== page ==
Saturday, July 25, 2009


The New York Times is reporting the use of DNA testing by Major League Baseball on some Latin American prospects and their families. According to a written statement from the MLB office, DNA testing was used in the Dominican Republic “in very rare instances, and only on a consensual basis to deal with the identity fraud problem that the league faces in that country.” An MLB spokesman declined to say how many prospects have been tested.

In recent years, a number of Latin prospects have been found to be older than they claimed upon signing with Major League teams, some of whom received fairly large bonuses. According to the Times, some experts and at least one scout raised the possibility that DNA testing could also be used to predict a player’s medical future, and that baseball’s use of such information has alarmed genetics and bioethics professionals.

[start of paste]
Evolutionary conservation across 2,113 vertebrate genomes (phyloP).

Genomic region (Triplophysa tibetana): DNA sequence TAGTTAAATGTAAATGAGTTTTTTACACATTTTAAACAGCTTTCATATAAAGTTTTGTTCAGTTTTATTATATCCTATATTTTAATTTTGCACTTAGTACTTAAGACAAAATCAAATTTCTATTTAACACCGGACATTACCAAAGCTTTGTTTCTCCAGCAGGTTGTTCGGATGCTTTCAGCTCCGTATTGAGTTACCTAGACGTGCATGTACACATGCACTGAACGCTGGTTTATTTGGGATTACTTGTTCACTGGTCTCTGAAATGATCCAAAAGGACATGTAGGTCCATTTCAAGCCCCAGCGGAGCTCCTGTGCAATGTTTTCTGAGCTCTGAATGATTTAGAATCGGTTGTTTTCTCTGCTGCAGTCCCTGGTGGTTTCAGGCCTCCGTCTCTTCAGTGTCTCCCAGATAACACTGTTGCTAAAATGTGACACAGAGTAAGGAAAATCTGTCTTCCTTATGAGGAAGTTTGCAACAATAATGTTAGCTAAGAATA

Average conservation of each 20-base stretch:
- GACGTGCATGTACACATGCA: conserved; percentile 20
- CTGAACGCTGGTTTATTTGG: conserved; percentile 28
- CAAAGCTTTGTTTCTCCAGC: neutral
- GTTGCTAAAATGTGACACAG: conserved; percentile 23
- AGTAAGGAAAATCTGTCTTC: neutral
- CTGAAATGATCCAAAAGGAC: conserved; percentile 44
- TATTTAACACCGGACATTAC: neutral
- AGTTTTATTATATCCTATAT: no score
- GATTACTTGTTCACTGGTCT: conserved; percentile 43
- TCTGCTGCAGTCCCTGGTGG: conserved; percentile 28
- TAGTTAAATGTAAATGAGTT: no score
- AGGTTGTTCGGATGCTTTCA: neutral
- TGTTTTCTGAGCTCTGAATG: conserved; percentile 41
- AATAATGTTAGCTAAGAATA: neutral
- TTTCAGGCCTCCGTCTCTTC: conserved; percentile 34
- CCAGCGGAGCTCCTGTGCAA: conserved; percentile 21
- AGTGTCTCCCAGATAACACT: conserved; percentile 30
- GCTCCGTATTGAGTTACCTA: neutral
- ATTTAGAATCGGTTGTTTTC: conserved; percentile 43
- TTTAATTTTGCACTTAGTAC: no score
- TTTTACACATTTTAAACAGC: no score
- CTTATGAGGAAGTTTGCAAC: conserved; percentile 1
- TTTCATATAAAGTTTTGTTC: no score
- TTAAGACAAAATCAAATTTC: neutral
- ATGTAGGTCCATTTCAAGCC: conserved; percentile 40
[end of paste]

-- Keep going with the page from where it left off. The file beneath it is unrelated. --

One of the hottest unsigned prospects in the Dominican, shortstop Miguel Sano, underwent a DNA test and a bone scan to verify that he is, indeed, 16 years old.

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